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Adult Life to Kids: Lost in Translation

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My 7-year-old daughter "knows" what she is going to be when she grows up, where she is going to live, who she is going to marry, how many kids they will have. She's got it all planned out, and it cracks me up. I remember being the exact same way when I was her age.

She wants to be a zoo veterinarian. Live in a beach condo. Marry her current best friend. And have one child.

He's on board with these plans, her friend. They both tell everyone they come into contact with about their future together.

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From my vantage point, I know what will happen to most, if not all, of this shared vision of their adult lives. But I'm not going to be bursting their bubble.

Children are the best planners. For them, anything is possible. They dream big.

When I was my daughter's age, I was going to marry my friend Tom. I had the house picked out where we would live. I constantly talked about how I planned to buy him a red lawnmower. We were going to have two kids—a boy and a girl. (I'm pretty sure I had their names picked out, too, but I can't remember now.)

Also? I wanted to be a veterinarian.

None of those things have come to pass, although Tom and I remain good friends to this day. We've shared many laughs about the plans of our younger selves.

I hope the same is true for my daughter and her friend. Then, someday many years from now, they can enjoy reminiscing about conversations like this one, which took place as I drove the two to school recently:

Him: "When we are grown up and married, we are going to have babies. And cats and dogs. And a frog. And a snake in a cage for me."

Her: "I'm going to pick out an orange cat with black stripes!"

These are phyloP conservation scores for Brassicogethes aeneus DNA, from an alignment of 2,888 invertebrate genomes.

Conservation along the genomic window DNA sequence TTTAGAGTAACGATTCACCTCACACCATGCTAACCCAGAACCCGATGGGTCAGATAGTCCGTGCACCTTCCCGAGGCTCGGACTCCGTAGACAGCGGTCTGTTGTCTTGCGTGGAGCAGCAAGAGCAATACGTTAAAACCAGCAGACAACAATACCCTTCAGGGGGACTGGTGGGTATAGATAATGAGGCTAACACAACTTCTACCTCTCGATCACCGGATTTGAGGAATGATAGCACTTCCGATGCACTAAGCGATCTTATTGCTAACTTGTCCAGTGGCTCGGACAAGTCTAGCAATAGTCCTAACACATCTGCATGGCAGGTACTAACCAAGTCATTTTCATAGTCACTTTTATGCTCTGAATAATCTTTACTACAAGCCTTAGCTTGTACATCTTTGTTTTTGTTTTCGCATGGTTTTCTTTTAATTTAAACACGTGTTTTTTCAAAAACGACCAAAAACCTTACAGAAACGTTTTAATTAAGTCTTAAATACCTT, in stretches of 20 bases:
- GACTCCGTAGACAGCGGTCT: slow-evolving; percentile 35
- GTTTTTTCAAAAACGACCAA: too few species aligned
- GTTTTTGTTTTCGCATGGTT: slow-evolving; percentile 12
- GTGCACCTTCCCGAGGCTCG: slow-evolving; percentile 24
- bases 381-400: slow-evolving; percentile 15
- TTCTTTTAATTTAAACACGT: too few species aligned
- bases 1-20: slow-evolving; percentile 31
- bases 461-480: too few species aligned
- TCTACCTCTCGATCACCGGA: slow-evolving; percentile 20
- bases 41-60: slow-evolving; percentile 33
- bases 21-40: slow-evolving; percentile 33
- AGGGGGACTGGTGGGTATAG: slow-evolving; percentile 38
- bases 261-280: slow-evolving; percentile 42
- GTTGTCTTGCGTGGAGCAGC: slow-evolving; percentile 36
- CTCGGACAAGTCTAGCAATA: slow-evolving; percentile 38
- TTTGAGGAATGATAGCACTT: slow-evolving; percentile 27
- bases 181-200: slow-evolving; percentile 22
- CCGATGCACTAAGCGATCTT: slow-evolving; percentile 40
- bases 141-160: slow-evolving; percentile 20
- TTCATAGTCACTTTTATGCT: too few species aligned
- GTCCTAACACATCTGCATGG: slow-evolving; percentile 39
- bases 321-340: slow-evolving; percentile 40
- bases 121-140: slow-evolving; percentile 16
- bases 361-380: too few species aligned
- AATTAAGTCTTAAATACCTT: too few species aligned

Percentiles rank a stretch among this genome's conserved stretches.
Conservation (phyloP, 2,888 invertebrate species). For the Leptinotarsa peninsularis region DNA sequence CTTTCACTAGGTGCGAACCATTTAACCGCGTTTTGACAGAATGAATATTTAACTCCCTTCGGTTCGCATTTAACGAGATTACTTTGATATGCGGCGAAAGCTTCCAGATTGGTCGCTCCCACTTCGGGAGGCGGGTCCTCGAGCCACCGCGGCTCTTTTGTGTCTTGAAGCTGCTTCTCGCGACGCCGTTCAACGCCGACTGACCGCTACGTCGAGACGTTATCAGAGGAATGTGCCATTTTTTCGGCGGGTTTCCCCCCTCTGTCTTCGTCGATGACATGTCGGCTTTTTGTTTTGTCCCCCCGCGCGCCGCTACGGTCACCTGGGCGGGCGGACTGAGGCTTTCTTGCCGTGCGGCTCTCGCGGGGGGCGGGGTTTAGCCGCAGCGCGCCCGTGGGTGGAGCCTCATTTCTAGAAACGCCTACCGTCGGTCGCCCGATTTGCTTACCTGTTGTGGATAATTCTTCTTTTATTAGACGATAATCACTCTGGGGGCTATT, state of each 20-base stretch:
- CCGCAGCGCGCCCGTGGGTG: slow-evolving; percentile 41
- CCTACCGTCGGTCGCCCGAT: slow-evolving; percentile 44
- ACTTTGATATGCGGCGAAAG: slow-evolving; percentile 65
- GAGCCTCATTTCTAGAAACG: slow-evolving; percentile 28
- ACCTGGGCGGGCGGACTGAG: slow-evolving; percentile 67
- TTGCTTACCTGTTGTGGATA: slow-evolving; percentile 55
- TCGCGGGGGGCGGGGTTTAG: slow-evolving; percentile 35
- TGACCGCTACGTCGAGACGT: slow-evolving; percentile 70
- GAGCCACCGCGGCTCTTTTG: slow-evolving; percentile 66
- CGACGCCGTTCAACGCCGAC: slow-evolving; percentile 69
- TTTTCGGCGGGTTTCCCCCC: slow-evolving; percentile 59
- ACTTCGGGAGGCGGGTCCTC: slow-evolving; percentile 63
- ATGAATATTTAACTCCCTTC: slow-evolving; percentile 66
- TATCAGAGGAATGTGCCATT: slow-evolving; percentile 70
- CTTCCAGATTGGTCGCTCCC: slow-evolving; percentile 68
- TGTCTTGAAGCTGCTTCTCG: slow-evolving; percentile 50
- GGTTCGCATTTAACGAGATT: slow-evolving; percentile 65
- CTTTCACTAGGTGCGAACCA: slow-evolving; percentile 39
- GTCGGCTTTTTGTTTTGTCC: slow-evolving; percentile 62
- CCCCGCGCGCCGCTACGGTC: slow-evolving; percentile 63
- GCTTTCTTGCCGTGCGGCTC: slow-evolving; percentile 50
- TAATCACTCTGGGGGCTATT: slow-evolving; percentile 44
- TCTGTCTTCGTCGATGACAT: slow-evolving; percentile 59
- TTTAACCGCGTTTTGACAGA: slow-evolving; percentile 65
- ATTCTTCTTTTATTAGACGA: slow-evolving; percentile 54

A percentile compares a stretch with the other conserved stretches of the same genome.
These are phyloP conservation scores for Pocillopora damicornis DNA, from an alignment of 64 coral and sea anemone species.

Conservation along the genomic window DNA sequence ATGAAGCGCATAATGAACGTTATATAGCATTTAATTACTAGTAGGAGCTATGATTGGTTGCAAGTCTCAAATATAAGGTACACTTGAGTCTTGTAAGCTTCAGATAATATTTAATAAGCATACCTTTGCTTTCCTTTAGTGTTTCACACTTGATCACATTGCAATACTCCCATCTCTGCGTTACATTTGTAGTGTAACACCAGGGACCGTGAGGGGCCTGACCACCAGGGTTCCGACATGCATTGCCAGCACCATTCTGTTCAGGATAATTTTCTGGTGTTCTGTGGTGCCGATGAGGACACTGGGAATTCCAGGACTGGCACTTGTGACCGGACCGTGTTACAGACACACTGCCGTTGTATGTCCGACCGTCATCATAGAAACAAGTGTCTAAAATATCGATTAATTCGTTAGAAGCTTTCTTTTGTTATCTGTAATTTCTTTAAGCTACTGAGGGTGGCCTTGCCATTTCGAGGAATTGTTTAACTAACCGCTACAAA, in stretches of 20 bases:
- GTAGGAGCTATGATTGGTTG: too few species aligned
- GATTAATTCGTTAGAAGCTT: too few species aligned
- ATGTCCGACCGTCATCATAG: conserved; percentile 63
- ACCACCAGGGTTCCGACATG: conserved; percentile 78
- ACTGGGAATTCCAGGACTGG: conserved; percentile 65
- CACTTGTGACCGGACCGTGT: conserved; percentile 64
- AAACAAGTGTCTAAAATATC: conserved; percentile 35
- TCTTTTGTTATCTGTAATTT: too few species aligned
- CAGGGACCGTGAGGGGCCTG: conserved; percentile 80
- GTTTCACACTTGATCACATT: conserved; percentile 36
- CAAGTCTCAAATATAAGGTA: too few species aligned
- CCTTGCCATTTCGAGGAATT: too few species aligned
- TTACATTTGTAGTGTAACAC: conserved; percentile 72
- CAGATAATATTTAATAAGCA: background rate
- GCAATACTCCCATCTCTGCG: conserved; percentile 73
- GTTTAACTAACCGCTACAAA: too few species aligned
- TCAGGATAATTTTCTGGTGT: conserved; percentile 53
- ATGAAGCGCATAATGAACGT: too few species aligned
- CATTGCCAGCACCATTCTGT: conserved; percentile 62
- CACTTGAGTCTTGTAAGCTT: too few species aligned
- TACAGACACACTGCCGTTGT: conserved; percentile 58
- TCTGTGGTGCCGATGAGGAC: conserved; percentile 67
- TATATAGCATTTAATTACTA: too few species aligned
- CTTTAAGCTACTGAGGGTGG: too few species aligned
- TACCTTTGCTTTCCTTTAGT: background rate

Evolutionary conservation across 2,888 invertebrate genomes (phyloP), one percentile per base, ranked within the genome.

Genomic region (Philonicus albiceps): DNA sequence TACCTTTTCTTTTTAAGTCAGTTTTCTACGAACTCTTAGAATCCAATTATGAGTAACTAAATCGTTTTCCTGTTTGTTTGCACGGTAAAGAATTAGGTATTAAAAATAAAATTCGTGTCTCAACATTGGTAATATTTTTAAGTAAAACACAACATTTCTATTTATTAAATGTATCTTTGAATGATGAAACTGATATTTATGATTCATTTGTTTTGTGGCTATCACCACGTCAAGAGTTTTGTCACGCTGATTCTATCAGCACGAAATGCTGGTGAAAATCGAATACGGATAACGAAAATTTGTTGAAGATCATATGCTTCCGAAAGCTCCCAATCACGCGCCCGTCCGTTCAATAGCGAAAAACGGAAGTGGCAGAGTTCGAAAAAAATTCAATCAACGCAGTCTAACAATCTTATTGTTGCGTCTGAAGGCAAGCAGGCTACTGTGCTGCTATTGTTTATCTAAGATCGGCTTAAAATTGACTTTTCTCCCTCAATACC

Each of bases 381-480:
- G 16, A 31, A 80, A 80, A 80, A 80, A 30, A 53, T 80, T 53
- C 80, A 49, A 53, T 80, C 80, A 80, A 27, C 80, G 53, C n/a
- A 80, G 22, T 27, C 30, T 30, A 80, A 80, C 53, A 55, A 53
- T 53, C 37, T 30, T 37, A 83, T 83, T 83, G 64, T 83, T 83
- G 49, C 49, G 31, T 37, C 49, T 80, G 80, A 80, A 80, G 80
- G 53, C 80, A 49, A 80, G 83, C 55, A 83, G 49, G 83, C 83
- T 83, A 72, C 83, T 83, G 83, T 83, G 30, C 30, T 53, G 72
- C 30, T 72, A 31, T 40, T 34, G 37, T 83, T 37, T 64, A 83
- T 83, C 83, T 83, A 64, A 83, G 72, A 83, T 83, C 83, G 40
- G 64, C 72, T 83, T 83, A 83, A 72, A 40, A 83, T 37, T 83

Him: "I want to have three kids."

Her: "I want to have just one."

Him: "But I want to have three so there are lots to play with."

Me: "You guys have a long time before you have to figure that out. But it is important for couples to talk about these kind of things before they get married."

Her: "One will be enough for me."

Dreams, like play, are the work of childhood. Dreaming sets them up to be successful adults.

Him: "When we have our first baby, do you want me to go to the store to buy milk and bottles? Would that help you? I want to be supportive."

Her: "Well, maybe some bottles. But you don't need to buy milk, silly. My body will produce it."

Him: "You mean the milk that comes out of your brisks?"

Me: "I think you mean breasts, buddy. Women have breasts."

Him: "Oh yeah, breasts. Brisk is a drink."

Me: Dead.

I recognize their future partnership is not likely. Still, I thoroughly enjoy listening to them work it out. Children are the best planners. For them, anything is possible. They dream big. Exactly as it should be. They learn through dreaming. They are motivated by it. They explore the process of setting goals and taking steps needed to achieve them.

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Dreams, like play, are the work of childhood. Dreaming sets them up to be successful adults. They don't have to have it all figured out at this point. (They don't have to.) But they see how the world works and are finding their place in it.

Oh, the places they'll go! (And oh, the places they're already going.)

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